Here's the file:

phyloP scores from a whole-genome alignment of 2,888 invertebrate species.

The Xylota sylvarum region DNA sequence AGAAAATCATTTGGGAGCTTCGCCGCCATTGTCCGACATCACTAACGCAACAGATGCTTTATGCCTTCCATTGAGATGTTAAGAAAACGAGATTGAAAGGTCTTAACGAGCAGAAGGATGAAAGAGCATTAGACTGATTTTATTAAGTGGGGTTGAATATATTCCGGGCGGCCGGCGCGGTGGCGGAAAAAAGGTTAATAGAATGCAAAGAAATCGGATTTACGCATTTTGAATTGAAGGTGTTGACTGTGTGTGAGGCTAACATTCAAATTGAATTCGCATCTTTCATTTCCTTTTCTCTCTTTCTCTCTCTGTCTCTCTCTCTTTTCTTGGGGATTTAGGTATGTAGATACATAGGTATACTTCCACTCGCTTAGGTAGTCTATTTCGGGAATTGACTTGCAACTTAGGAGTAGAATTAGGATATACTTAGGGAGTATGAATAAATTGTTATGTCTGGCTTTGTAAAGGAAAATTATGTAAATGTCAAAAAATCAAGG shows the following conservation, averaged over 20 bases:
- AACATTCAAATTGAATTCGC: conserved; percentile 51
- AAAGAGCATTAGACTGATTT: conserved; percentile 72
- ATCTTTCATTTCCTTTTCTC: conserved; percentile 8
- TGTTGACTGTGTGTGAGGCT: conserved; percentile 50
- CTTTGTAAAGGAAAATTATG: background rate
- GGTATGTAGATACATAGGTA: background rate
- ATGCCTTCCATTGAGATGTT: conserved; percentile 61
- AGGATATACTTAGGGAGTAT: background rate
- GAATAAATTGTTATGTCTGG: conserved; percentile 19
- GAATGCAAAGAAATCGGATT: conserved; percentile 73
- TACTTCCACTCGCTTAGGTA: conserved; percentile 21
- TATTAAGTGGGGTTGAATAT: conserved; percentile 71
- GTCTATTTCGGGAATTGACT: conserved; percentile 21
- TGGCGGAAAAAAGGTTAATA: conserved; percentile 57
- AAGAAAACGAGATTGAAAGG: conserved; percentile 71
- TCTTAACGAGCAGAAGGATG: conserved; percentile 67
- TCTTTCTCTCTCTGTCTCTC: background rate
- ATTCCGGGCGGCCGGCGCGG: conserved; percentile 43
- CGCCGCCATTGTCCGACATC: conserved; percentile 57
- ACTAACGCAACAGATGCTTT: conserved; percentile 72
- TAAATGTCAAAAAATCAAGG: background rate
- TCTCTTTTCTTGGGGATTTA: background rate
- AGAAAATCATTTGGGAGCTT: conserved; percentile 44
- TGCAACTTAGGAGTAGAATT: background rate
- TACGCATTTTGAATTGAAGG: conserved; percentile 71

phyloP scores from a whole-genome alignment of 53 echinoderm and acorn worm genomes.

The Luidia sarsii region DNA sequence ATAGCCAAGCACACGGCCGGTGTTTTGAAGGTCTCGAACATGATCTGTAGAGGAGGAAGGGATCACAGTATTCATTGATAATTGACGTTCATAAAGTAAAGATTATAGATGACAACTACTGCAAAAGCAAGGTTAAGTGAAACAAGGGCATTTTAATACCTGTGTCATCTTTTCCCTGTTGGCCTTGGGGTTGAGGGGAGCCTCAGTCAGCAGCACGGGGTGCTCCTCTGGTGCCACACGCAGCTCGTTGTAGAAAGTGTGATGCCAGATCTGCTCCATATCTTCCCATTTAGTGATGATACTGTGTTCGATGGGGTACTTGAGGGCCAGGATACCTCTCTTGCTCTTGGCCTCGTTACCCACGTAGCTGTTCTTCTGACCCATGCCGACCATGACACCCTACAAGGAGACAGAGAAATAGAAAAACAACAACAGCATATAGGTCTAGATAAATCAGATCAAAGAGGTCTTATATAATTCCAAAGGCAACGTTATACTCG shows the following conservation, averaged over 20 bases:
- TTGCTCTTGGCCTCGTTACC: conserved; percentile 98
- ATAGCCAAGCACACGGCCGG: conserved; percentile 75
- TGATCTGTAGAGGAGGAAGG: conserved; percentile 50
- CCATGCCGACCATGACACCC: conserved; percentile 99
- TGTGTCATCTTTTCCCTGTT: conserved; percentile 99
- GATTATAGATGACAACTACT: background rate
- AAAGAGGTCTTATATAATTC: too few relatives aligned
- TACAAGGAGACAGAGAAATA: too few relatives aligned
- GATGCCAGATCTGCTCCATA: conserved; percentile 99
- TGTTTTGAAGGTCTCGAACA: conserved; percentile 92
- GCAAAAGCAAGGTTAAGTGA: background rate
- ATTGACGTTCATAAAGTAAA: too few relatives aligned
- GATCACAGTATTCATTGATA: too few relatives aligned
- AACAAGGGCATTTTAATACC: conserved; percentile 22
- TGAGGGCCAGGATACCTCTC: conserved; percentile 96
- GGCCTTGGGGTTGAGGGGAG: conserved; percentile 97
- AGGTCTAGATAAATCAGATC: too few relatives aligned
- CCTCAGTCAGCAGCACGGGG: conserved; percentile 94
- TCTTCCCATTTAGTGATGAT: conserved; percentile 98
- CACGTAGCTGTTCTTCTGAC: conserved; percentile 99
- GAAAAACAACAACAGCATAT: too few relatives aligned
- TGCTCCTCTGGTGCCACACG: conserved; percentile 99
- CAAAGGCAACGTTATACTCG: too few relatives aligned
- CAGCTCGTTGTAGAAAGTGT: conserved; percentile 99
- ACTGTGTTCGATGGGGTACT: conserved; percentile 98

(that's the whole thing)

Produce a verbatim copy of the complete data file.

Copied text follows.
phyloP scores from a whole-genome alignment of 2,888 invertebrate species.

The Xylota sylvarum region DNA sequence AGAAAATCATTTGGGAGCTTCGCCGCCATTGTCCGACATCACTAACGCAACAGATGCTTTATGCCTTCCATTGAGATGTTAAGAAAACGAGATTGAAAGGTCTTAACGAGCAGAAGGATGAAAGAGCATTAGACTGATTTTATTAAGTGGGGTTGAATATATTCCGGGCGGCCGGCGCGGTGGCGGAAAAAAGGTTAATAGAATGCAAAGAAATCGGATTTACGCATTTTGAATTGAAGGTGTTGACTGTGTGTGAGGCTAACATTCAAATTGAATTCGCATCTTTCATTTCCTTTTCTCTCTTTCTCTCTCTGTCTCTCTCTCTTTTCTTGGGGATTTAGGTATGTAGATACATAGGTATACTTCCACTCGCTTAGGTAGTCTATTTCGGGAATTGACTTGCAACTTAGGAGTAGAATTAGGATATACTTAGGGAGTATGAATAAATTGTTATGTCTGGCTTTGTAAAGGAAAATTATGTAAATGTCAAAAAATCAAGG shows the following conservation, averaged over 20 bases:
- AACATTCAAATTGAATTCGC: conserved; percentile 51
- AAAGAGCATTAGACTGATTT: conserved; percentile 72
- ATCTTTCATTTCCTTTTCTC: conserved; percentile 8
- TGTTGACTGTGTGTGAGGCT: conserved; percentile 50
- CTTTGTAAAGGAAAATTATG: background rate
- GGTATGTAGATACATAGGTA: background rate
- ATGCCTTCCATTGAGATGTT: conserved; percentile 61
- AGGATATACTTAGGGAGTAT: background rate
- GAATAAATTGTTATGTCTGG: conserved; percentile 19
- GAATGCAAAGAAATCGGATT: conserved; percentile 73
- TACTTCCACTCGCTTAGGTA: conserved; percentile 21
- TATTAAGTGGGGTTGAATAT: conserved; percentile 71
- GTCTATTTCGGGAATTGACT: conserved; percentile 21
- TGGCGGAAAAAAGGTTAATA: conserved; percentile 57
- AAGAAAACGAGATTGAAAGG: conserved; percentile 71
- TCTTAACGAGCAGAAGGATG: conserved; percentile 67
- TCTTTCTCTCTCTGTCTCTC: background rate
- ATTCCGGGCGGCCGGCGCGG: conserved; percentile 43
- CGCCGCCATTGTCCGACATC: conserved; percentile 57
- ACTAACGCAACAGATGCTTT: conserved; percentile 72
- TAAATGTCAAAAAATCAAGG: background rate
- TCTCTTTTCTTGGGGATTTA: background rate
- AGAAAATCATTTGGGAGCTT: conserved; percentile 44
- TGCAACTTAGGAGTAGAATT: background rate
- TACGCATTTTGAATTGAAGG: conserved; percentile 71

phyloP scores from a whole-genome alignment of 53 echinoderm and acorn worm genomes.

The Luidia sarsii region DNA sequence ATAGCCAAGCACACGGCCGGTGTTTTGAAGGTCTCGAACATGATCTGTAGAGGAGGAAGGGATCACAGTATTCATTGATAATTGACGTTCATAAAGTAAAGATTATAGATGACAACTACTGCAAAAGCAAGGTTAAGTGAAACAAGGGCATTTTAATACCTGTGTCATCTTTTCCCTGTTGGCCTTGGGGTTGAGGGGAGCCTCAGTCAGCAGCACGGGGTGCTCCTCTGGTGCCACACGCAGCTCGTTGTAGAAAGTGTGATGCCAGATCTGCTCCATATCTTCCCATTTAGTGATGATACTGTGTTCGATGGGGTACTTGAGGGCCAGGATACCTCTCTTGCTCTTGGCCTCGTTACCCACGTAGCTGTTCTTCTGACCCATGCCGACCATGACACCCTACAAGGAGACAGAGAAATAGAAAAACAACAACAGCATATAGGTCTAGATAAATCAGATCAAAGAGGTCTTATATAATTCCAAAGGCAACGTTATACTCG shows the following conservation, averaged over 20 bases:
- TTGCTCTTGGCCTCGTTACC: conserved; percentile 98
- ATAGCCAAGCACACGGCCGG: conserved; percentile 75
- TGATCTGTAGAGGAGGAAGG: conserved; percentile 50
- CCATGCCGACCATGACACCC: conserved; percentile 99
- TGTGTCATCTTTTCCCTGTT: conserved; percentile 99
- GATTATAGATGACAACTACT: background rate
- AAAGAGGTCTTATATAATTC: too few relatives aligned
- TACAAGGAGACAGAGAAATA: too few relatives aligned
- GATGCCAGATCTGCTCCATA: conserved; percentile 99
- TGTTTTGAAGGTCTCGAACA: conserved; percentile 92
- GCAAAAGCAAGGTTAAGTGA: background rate
- ATTGACGTTCATAAAGTAAA: too few relatives aligned
- GATCACAGTATTCATTGATA: too few relatives aligned
- AACAAGGGCATTTTAATACC: conserved; percentile 22
- TGAGGGCCAGGATACCTCTC: conserved; percentile 96
- GGCCTTGGGGTTGAGGGGAG: conserved; percentile 97
- AGGTCTAGATAAATCAGATC: too few relatives aligned
- CCTCAGTCAGCAGCACGGGG: conserved; percentile 94
- TCTTCCCATTTAGTGATGAT: conserved; percentile 98
- CACGTAGCTGTTCTTCTGAC: conserved; percentile 99
- GAAAAACAACAACAGCATAT: too few relatives aligned
- TGCTCCTCTGGTGCCACACG: conserved; percentile 99
- CAAAGGCAACGTTATACTCG: too few relatives aligned
- CAGCTCGTTGTAGAAAGTGT: conserved; percentile 99
- ACTGTGTTCGATGGGGTACT: conserved; percentile 98